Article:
Stigma is still alive and well, and there is always room for another opinion
on what can be done about it.
Mental Health Stigma -- what can we do about it?
2005 Sonia Devine
What is Stigma?
Stigma is the use of stereotypes and labels when describing someone, and it
is often attached to people who suffer from mental health issues. We don’t
fully understand how the brain works yet, but one thing we DO know is that
it is an organ. Yet our society doesn’t readily accept brain disorders the
way we accept other organ disorders. Why is this so?
Stigma is a harsh reality for people who have mental health problems,
because it prevents them from enjoying a normal and productive life. So many
people today feel uncomfortable about mental health issues, despite the fact
that there is growing evidence that more and more people are developing
these problems. In fact, many people are so uncomfortable with the stigma
that they would rather suffer in silence than get help they need.
Here are a few of the most common misconceptions about mental health
* Mentally ill people have a weak character
* Mentally ill people are potentially dangerous.
* People with mental illness should just “snap out of it”
* Mentally ill people are violent
The media has only further fuelled our distorted beliefs about mental health
issues. Frequently, characters on television and in the movies that have a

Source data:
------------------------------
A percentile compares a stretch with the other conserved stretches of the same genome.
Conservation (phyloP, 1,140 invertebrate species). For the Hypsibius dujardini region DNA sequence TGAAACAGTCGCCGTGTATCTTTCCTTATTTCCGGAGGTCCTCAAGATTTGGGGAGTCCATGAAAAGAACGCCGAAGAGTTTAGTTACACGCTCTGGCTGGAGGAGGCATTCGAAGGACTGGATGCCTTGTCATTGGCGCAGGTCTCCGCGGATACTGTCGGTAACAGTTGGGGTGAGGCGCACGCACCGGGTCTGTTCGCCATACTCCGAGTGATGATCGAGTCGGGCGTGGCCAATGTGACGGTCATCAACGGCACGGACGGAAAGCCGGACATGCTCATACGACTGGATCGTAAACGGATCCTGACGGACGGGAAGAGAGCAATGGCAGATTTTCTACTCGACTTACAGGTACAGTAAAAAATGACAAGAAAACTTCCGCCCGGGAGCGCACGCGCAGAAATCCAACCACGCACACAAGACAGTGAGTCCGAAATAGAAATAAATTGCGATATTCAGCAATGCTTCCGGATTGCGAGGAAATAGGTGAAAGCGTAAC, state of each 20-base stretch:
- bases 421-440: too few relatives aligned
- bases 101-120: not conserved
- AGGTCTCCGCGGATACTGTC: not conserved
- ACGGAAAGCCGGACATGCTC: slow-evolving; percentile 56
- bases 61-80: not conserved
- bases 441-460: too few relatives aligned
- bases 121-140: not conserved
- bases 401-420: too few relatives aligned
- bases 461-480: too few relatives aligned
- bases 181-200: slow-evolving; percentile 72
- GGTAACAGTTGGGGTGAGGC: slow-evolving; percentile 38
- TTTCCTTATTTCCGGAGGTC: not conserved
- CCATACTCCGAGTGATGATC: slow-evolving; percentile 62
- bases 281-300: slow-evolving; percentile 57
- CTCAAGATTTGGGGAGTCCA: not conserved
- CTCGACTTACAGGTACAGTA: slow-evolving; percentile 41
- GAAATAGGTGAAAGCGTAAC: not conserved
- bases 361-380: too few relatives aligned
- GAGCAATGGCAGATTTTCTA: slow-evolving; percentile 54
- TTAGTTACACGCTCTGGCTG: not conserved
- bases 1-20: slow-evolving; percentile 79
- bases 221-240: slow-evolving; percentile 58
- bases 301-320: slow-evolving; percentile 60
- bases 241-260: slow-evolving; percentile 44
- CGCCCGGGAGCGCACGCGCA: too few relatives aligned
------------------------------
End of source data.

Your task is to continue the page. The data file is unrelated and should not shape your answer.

mental illness are depicted as dangerous, unpredictable and violent.
What Are the Effects of Stigma?
If you became ill you would go to a doctor. Once you got better, you would
expect to get on with life as usual. But it’s not that easy for people who
suffer from mental illness. Often, they can suffer from persistent
rejections and exclusions by ill-informed members of the community. Some
people have been denied loans, health insurance and jobs because of their
history of mental health issues. Consequently, these people lose their self
confidence and may develop further anxiety or depression, on top of the
issues they are already facing.
I witnessed this first hand many years ago, when my brother was diagnosed
with schizophrenia. The majority of his friends deserted him; they weren’t
able to comprehend or cope with his altered personality and erratic
behaviour. Within months he went from being a popular, vivacious and
outgoing young man to a shattered, isolated loner. Over the following
months, I watched my brother sink deeper into debilitating depression, which
ultimately became so unbearable that he took his own life.
What Can We Do?
All of us have times when we feel depressed, anxious or angry. We might even
have a series of bad days, where we think that nothing will ever go right
for us and the world is against us. For a mentally ill person, these
feelings do not go away.
So the answer lies in education and understanding. If you know someone who
seems very emotional, down or upset, then lead by example; show compassion
and understanding, and encourage them to seek help. And if you’re suffering
silently yourself, take comfort in the fact that you’re not alone and that
there IS hope.
Sonia Devine is a qualified professional hypnotherapist and success coach
with a caring and committed approach to healing, who lives in Melbourne,
Australia. You can find more of her information on mental health, self
image, love, relationships, phobias and much more on her website
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